Face masks to bring the roads back to life

Australian researchers say they have shown that single-use disposable face masks can be used successfully in recycled concrete aggregate for paving roads.

The new road building material is a mix of shredded used face masks and processed construction rubble developed at RMIT University. The mixture meets civil engineering safety standards, according to a press release from the institute. RMIT University, formerly the Royal Melbourne Institute of Technology and Melbourne Technical College, is a public research university in Melbourne, Australia. It has been ranked as the best art and design university in Australia.

Analysis shows that face masks help add stiffness and strength to the end product that is designed for use in the base layers of roads and pavements.

The researchers’ study will appear in the weekly Total environmental science, published by Elsevier. According to the publication’s website, “Total environmental science is an international multidisciplinary journal for the publication of innovative research, based on hypotheses and with a strong impact on the total environment, which connects the atmosphere, the lithosphere, the hydrosphere, the biosphere and the anthroposphere ”.

“This initial study examined the feasibility of recycling single-use masks in roads and we were delighted to see that it not only works, but also offers real technical benefits,” said Mohammad Saberian, lead author of a study report. “We hope this opens the door to further research, to find ways to manage health and safety risks on a large scale and to determine if other types of PPE [personal protective equipment] would also be suitable for recycling.

In Australia alone, around 3.15 million tonnes of recycled concrete aggregate (RCA) is added to inventory each year rather than being reused. The experimental study was conducted with a small amount of unused surgical masks. He identified an optimal blend – 1% shredded masks for 99% RCA – that provides strength while maintaining good cohesion between the two materials.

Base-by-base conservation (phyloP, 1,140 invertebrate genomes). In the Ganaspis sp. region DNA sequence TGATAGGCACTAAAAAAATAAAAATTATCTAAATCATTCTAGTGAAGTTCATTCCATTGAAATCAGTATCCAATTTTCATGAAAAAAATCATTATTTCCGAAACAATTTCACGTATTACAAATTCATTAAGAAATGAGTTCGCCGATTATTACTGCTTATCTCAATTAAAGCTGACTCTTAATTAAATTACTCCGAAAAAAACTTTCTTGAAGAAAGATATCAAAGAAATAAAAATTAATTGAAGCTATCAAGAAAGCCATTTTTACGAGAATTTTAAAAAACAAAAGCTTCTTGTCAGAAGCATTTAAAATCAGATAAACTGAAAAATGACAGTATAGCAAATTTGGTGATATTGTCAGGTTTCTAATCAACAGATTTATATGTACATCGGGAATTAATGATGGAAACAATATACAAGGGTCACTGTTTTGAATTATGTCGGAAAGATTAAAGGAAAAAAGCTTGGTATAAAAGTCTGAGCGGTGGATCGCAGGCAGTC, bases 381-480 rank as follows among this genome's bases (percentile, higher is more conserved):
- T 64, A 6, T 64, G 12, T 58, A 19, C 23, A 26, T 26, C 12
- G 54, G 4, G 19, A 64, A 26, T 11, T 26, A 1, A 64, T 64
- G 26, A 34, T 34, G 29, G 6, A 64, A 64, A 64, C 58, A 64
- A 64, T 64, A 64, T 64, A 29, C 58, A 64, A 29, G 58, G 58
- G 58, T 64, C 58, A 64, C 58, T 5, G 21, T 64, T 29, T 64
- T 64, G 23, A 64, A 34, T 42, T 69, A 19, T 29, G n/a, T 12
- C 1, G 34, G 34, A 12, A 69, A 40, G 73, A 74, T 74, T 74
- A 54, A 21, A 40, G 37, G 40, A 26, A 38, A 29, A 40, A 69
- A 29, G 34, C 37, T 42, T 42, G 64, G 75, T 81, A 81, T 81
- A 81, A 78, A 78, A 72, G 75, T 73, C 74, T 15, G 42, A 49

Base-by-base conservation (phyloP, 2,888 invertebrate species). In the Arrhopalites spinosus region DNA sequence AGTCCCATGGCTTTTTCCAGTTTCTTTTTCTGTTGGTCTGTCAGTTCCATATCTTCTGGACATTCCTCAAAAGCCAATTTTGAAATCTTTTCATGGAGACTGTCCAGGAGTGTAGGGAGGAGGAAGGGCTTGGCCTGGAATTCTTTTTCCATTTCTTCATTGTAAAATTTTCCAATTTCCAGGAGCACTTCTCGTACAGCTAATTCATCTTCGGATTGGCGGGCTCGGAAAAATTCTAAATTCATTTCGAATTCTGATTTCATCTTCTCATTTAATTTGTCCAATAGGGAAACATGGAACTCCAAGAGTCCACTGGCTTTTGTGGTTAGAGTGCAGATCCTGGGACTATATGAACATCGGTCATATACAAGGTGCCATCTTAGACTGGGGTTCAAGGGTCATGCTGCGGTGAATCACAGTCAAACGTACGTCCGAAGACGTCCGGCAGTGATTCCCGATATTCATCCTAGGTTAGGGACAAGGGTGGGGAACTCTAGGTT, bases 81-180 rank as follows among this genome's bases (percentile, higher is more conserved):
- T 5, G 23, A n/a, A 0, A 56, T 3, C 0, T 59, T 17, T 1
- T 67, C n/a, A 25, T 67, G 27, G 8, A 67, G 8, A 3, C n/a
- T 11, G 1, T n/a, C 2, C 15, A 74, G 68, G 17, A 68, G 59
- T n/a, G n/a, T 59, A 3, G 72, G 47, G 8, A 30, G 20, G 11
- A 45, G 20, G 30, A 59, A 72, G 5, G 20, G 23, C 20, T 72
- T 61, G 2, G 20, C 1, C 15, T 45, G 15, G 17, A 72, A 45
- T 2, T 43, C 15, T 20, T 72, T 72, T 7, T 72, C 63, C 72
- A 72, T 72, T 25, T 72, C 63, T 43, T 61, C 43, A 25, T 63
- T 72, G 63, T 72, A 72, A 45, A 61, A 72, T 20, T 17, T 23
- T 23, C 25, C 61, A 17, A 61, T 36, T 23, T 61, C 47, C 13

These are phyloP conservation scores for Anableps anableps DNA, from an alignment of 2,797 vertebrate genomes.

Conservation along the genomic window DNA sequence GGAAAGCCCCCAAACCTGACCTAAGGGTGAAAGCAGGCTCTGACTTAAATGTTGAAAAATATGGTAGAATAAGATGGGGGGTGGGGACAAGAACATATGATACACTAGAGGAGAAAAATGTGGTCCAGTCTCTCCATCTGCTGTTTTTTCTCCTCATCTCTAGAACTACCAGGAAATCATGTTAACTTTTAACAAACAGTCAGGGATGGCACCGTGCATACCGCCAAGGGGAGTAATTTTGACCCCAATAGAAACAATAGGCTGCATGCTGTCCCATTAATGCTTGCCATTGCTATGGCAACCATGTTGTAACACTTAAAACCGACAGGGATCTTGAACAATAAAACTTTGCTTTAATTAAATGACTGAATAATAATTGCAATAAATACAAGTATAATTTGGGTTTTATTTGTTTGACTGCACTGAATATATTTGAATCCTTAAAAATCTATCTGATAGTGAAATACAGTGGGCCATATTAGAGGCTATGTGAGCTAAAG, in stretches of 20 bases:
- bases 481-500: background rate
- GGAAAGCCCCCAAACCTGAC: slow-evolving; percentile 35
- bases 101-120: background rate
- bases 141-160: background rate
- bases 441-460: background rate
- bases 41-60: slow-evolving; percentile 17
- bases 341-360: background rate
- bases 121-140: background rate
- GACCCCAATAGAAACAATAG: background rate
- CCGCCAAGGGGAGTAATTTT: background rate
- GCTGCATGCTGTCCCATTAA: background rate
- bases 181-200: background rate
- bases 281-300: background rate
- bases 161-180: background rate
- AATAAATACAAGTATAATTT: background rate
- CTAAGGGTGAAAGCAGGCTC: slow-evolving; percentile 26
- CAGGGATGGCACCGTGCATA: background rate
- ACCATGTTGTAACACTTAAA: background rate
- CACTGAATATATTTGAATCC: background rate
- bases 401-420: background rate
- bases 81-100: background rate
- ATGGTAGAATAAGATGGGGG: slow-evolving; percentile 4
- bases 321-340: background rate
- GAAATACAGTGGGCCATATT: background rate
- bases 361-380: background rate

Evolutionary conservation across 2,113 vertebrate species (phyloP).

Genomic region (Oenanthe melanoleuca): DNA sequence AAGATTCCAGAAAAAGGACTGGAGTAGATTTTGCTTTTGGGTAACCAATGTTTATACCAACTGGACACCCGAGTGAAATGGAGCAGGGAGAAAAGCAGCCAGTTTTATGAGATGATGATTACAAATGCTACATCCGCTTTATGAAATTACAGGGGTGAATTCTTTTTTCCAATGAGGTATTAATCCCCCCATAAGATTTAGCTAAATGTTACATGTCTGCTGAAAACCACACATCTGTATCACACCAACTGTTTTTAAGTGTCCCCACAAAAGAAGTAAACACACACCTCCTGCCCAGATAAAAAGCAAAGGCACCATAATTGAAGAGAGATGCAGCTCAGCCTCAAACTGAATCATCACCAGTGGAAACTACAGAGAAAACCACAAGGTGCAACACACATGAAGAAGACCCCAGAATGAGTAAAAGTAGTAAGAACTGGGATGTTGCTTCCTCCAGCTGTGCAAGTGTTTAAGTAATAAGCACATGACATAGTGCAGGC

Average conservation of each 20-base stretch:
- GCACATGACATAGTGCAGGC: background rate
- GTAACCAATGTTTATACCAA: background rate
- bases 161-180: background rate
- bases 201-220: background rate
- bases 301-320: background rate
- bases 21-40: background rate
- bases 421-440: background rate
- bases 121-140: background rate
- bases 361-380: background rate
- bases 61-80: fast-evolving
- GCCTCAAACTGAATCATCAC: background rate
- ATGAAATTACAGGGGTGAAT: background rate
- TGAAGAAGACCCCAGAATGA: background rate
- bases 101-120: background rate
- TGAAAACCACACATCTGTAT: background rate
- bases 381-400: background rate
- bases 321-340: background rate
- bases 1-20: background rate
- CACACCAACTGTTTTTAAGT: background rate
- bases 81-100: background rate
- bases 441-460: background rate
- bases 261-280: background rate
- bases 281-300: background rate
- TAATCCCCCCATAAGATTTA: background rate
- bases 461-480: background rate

The blend performs well when tested for stress, acid and water resistance, as well as strength, deformation and dynamic properties, meeting all relevant civil engineering specifications, the release noted. Press.

According to the study summary, “for the first time” a series of experiments, including tests of modified compaction, unconfined compressive strength and modulus of resilience, were carried out on the mixtures of different percentages. of the shredded face mask (SFM) added to the RCA. for basic road and subbase applications. Experimental results show that RCA mixed with three different percentages – 1%, 2% and 3% – of SFM satisfied the stiffness and strength requirements for the pavement base / subbase.

The introduction of the shredded face mask not only increased strength and stiffness, but improved the ductility and flexibility of RCA / SFM blends. The inclusion of 1% SFM in RCA gave the highest values ​​of unconfined compressive strength (216 kPa) and highest modulus of elasticity (314.35 MP).

However, above 2%, increasing the amount of SFM led to a decrease in strength and stiffness.

A free downloadable pdf is available now prior to official release later this year and some changes may be made prior to that date.

M. Saberian, J. Li, S. Kilmartin-Lynch, et al., Reuse of COVID-19 single-use face masks for the base / sub-base of sidewalks, with co-authors Shannon Kilmartin-Lynch, Indigenous undergraduate RMIT researcher and Mahdi Boroujeni, research assistant, is published in Science of the Total Environment (DOI: 10.1016 / j.scitotenv.2021.145527).

In related work, researchers at RMIT said they had also investigated the use of shredded disposable face masks as aggregate material for making concrete, with promising preliminary results.

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